These days, I see fewer and fewer clients with pensions that pay them a monthly income for their lifetime, and perhaps for their spouse’s lifetime as well. Most of my clients now have large retirement accounts to which they and perhaps their employer have contributed. These accounts may be in the form of a 401k, 403b or other retirement savings plan through a current employer, a rollover IRA (holding funds rolled over from a former employer), an inherited IRA (holding funds from an IRA of which the client was named as beneficiary) or a traditional IRA or Roth IRA established by the individual client. These types of assets all have certain things in common – the funds in them have for the most part not been subject to income tax (with the exception of a Roth IRA), they are subject to specific and detailed rules for withdrawals during the lifetime and after the death of the account owner, and they often comprise a large percentage of the account owner’s wealth. These factors combine to make it extremely important for clients to pay close attention to how they plan for these accounts.
As an estate planner, my goal is to make sure that the designated beneficiaries of my clients’ retirement accounts are consistent with the rest of their estate plan, that if someone becomes incapacitated his or her retirement funds can be appropriately managed, and that when the account owner dies these valuable assets are properly administered. Most people diligently designate their spouse as the primary beneficiary of their retirement accounts, but many people do not designate contingent beneficiaries on their retirement accounts. Admittedly, the contingent beneficiary designation is a much harder exercise. Should you name a charity, your children, your grandchildren, your second wife, your Trust? What if your desired beneficiaries are young and have no idea what a retirement account is? The decisions that must be made when designating beneficiaries can have far-reaching income tax, estate tax, and other implications for you and your beneficiaries.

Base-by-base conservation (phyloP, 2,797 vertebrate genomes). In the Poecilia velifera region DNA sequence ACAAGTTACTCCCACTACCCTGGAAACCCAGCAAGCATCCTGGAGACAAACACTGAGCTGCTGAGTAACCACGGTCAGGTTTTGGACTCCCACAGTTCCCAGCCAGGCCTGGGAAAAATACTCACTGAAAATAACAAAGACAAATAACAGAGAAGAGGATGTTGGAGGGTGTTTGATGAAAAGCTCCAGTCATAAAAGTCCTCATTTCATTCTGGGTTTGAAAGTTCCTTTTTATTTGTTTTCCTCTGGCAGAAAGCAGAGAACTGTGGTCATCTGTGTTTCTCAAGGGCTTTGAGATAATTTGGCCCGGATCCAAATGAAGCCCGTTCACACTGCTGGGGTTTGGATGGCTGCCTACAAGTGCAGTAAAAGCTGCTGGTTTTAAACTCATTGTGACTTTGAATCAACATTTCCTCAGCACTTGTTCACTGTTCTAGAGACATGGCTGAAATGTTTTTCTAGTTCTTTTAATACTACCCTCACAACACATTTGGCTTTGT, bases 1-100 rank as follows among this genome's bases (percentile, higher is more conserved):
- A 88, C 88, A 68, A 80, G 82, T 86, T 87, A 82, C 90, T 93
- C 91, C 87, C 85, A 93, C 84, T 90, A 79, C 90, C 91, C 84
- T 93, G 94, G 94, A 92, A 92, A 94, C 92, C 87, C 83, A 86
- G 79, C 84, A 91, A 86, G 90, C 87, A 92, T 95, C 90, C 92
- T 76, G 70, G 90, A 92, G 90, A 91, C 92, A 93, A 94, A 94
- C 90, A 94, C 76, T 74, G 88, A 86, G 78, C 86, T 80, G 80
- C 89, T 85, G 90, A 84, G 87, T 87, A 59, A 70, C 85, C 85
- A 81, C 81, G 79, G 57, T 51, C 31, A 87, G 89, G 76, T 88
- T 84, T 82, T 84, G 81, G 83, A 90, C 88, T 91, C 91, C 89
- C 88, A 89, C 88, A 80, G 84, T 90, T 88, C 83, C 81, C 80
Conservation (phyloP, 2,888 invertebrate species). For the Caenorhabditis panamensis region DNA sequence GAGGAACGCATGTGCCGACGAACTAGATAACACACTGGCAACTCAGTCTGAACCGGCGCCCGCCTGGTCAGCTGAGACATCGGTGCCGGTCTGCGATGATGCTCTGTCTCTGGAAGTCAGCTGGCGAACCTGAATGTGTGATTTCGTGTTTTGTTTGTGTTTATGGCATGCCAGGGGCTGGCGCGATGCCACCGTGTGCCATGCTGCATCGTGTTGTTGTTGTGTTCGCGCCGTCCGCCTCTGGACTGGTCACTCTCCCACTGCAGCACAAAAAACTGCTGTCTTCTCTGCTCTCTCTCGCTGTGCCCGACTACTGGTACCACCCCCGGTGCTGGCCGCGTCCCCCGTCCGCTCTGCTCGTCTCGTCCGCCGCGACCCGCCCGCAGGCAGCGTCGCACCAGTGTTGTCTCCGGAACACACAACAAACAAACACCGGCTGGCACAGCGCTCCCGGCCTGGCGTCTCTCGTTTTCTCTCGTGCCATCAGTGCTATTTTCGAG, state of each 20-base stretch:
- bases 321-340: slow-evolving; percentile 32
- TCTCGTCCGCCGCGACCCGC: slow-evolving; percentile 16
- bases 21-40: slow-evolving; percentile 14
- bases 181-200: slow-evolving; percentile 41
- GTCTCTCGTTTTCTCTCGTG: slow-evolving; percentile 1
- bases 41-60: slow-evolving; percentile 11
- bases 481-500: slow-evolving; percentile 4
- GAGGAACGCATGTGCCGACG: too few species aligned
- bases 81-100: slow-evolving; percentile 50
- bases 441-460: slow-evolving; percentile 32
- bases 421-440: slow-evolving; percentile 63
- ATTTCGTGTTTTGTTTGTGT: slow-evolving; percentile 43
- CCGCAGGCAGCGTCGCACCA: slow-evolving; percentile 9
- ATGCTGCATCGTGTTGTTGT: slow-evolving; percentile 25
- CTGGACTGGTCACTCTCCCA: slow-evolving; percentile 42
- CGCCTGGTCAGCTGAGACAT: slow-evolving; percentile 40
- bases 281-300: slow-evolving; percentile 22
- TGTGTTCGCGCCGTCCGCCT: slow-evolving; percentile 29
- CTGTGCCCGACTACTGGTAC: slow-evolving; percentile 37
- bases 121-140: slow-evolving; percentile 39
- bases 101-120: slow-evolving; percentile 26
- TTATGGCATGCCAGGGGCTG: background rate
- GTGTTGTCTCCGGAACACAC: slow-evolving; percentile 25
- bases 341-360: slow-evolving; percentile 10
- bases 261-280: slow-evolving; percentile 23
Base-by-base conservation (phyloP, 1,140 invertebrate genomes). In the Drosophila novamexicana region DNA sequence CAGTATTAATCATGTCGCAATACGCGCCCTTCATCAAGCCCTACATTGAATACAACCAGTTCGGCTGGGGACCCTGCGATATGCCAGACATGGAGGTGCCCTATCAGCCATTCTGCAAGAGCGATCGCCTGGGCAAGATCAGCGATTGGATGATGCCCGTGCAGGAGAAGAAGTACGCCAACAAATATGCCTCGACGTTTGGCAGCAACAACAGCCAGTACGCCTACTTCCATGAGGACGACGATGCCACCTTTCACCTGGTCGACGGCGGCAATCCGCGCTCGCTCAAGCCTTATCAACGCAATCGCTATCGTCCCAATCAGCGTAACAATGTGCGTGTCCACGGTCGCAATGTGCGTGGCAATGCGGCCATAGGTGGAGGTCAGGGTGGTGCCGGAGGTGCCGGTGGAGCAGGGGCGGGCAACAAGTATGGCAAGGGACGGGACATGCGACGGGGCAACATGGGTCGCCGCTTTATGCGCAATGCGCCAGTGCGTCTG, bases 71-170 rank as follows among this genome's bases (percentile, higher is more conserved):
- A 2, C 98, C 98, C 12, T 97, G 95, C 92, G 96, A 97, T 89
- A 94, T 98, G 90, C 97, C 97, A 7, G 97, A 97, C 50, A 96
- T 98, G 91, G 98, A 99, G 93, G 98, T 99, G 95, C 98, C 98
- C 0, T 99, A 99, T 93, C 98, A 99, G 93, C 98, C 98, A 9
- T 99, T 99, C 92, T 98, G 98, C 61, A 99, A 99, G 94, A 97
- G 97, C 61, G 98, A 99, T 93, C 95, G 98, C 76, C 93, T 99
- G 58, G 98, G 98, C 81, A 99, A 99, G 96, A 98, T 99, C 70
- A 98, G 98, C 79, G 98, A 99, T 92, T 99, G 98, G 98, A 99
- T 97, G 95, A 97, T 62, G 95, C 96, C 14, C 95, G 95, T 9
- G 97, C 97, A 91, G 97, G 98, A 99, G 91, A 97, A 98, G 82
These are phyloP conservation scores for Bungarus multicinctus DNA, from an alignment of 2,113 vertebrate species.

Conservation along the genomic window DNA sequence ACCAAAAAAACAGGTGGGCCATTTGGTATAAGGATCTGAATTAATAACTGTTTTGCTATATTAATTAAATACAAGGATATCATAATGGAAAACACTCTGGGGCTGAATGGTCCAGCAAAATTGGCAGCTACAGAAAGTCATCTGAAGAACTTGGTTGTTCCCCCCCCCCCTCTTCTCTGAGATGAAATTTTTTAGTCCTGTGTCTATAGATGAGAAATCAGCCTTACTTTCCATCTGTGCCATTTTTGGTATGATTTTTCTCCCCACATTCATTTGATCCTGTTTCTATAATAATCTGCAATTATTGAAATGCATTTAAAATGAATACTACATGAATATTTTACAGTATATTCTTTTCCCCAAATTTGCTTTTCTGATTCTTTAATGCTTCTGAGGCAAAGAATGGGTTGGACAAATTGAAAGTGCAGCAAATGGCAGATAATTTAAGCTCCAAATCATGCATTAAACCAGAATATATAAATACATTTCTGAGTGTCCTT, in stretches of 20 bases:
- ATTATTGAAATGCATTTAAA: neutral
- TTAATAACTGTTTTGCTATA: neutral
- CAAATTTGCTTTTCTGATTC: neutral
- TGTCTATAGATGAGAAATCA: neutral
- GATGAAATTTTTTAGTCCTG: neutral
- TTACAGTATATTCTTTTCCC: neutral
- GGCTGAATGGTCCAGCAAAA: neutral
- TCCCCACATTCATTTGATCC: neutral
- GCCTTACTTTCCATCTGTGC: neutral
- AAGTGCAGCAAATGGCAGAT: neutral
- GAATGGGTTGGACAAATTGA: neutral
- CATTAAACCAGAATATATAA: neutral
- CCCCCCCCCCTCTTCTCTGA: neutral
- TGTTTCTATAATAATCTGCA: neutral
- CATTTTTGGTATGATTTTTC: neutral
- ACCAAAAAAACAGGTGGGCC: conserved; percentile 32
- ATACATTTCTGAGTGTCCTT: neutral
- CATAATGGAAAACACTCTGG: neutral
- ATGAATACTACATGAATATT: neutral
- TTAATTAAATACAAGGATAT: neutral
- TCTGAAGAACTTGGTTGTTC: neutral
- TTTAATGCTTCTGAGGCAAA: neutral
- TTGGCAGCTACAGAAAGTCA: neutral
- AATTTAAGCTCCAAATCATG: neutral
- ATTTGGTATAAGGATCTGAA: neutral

Further, many people are not aware that when they die, a non-spouse beneficiary must begin taking minimum required distributions from an inherited retirement account by the end of the year following the year in which the account owner dies. This holds true whether the beneficiary is age 2 or 72, and leads to the important discussion of how to designate the beneficiary of your retirement account if you want to benefit young children. There are pros and cons and tax considerations to deciding whether to name the child individually, or a trust for the child’s benefit, as beneficiary.
It is of course important to get good financial advice about how your retirement accounts are invested. Many of these plans are now self-directed, with on-line tools to help you pick investments that are appropriate for your age and goals. However, if you have a retirement account with several hundreds of thousands of dollars in it, you really should have a conversation about your investments with a human, preferably an experienced financial advisor, rather than your computer.
While you are dreaming about how you will spend that money in retirement (hopefully on living well, doing good, and having great adventures), take some time to consider what will happen if you do not outlive your retirement funds (which is the goal, after all). Consult with an experienced estate planning attorney for advice on how best to plan for those retirement funds consistent with your estate planning goals so that the next generation can continue those dreams!
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